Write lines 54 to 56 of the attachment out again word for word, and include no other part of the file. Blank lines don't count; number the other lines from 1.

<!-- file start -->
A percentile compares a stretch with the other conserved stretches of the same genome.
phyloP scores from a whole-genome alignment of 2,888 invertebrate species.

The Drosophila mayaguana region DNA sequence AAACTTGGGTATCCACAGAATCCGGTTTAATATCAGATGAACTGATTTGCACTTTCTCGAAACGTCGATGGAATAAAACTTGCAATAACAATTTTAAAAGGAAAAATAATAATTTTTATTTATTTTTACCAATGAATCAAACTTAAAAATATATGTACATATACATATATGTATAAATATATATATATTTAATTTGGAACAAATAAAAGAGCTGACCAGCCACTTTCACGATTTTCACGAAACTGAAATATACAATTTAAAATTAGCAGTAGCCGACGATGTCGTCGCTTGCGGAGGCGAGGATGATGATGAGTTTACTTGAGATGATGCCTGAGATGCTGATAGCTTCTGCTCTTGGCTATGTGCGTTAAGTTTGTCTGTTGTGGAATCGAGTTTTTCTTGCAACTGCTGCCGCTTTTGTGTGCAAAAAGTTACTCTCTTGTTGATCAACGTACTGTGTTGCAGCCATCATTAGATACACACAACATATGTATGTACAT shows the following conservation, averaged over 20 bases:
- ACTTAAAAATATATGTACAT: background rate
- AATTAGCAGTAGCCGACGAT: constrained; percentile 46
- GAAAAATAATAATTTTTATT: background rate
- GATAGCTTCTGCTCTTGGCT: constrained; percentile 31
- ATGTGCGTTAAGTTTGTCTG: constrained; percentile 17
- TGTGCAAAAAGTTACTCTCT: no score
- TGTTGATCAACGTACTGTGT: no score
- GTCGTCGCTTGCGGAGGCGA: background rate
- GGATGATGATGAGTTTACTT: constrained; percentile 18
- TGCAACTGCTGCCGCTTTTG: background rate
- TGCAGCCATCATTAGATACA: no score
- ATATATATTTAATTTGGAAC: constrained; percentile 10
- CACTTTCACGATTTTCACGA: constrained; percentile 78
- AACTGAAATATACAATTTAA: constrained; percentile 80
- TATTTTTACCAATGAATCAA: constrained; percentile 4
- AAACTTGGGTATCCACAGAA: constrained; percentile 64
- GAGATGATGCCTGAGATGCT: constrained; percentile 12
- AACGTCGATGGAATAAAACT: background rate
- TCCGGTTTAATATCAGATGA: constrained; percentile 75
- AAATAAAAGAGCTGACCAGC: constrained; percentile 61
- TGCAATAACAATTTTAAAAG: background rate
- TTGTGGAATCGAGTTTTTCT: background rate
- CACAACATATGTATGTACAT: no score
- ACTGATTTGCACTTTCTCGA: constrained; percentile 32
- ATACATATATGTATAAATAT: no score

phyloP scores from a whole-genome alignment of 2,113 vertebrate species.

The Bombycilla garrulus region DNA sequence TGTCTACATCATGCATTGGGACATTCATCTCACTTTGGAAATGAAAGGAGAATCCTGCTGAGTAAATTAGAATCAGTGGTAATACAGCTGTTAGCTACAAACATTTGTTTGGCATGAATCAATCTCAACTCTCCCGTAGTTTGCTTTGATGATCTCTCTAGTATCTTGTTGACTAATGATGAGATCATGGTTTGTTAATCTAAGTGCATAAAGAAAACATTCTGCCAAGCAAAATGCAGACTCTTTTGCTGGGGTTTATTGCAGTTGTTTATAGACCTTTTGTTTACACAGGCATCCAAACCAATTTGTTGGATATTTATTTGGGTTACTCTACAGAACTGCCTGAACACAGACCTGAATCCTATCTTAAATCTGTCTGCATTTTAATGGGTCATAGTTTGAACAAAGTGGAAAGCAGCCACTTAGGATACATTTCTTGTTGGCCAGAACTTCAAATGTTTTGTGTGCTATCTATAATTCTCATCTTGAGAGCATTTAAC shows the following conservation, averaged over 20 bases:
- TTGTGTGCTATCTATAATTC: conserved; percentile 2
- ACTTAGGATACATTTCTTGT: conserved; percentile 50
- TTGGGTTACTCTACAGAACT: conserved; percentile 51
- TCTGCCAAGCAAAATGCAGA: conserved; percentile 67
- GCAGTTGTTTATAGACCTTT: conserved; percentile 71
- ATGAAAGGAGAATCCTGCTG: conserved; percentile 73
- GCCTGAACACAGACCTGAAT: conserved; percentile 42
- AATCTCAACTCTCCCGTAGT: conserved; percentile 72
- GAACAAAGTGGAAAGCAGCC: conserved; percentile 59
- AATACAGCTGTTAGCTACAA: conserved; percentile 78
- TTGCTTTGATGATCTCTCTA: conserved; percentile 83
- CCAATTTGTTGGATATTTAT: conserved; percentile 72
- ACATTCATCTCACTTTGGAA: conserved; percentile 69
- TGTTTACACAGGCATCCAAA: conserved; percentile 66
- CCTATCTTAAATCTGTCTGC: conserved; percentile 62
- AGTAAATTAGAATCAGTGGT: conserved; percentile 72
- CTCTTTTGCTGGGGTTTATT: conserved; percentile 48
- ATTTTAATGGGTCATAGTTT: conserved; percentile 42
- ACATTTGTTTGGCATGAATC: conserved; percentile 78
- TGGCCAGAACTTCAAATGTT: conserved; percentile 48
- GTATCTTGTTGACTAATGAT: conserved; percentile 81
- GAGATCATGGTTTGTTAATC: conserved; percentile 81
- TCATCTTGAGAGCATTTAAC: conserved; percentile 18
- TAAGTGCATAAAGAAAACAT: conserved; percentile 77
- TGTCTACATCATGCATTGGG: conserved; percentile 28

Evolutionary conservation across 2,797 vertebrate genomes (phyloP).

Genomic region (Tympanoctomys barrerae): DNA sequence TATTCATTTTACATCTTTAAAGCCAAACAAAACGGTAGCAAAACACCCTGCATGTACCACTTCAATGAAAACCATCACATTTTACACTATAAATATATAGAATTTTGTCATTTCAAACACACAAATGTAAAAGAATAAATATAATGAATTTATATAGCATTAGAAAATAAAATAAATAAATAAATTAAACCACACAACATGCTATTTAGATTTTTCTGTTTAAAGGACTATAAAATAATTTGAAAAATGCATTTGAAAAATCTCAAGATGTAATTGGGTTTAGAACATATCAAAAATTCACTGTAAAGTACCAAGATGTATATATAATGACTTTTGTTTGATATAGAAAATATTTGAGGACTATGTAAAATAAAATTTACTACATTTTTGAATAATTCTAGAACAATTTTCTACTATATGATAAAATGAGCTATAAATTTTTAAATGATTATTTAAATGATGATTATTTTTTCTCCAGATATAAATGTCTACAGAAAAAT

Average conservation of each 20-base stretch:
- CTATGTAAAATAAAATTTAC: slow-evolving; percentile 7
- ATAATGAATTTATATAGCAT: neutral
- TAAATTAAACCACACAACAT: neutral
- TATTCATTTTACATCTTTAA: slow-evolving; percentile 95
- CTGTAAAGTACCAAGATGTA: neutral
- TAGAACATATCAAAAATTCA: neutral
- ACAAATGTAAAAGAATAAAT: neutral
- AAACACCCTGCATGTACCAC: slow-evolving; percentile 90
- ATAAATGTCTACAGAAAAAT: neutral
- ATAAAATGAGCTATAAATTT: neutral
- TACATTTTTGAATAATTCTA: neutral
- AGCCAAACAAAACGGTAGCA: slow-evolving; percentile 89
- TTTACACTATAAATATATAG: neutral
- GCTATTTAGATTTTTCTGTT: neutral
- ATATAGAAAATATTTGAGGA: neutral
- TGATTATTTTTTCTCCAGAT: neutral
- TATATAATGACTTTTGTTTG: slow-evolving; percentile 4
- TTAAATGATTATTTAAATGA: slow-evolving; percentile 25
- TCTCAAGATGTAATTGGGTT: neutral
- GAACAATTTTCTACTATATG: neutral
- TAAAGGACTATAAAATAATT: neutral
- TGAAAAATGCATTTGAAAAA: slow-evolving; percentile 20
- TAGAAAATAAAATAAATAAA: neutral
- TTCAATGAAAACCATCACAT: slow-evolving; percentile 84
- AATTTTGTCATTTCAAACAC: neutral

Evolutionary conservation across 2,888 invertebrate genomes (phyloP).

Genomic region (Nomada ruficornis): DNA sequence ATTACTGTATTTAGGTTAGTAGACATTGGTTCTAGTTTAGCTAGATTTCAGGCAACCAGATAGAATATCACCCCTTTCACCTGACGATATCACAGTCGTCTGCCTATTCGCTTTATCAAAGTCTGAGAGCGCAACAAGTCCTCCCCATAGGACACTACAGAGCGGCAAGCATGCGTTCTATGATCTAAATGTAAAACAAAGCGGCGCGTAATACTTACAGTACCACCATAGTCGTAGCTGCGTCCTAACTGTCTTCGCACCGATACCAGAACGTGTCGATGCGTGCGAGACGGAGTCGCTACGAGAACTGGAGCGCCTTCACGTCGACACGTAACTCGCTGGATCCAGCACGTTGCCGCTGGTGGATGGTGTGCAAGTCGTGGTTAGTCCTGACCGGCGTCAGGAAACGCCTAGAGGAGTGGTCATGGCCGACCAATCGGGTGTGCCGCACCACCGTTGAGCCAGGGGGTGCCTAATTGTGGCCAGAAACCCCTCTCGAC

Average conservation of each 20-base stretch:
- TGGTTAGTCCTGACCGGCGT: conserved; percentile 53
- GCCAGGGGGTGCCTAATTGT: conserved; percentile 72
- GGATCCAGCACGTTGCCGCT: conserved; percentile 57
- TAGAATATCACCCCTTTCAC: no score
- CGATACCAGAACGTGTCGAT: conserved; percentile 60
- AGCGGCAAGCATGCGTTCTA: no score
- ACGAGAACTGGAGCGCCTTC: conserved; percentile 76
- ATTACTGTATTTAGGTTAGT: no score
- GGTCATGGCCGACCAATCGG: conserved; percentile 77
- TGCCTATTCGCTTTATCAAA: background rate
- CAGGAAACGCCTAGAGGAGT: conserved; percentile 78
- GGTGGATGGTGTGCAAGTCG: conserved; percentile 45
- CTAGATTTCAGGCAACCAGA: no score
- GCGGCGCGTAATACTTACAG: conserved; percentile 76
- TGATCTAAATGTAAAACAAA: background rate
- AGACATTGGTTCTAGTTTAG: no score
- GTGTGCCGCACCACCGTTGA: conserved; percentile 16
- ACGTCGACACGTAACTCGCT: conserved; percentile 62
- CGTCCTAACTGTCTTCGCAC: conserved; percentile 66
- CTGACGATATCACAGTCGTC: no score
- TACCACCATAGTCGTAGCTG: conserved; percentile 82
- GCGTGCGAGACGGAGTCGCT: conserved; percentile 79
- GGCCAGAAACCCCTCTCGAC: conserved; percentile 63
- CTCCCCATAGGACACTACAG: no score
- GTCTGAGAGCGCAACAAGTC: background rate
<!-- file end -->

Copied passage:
- TAAGTGCATAAAGAAAACAT: conserved; percentile 77
- TGTCTACATCATGCATTGGG: conserved; percentile 28

Evolutionary conservation across 2,797 vertebrate genomes (phyloP).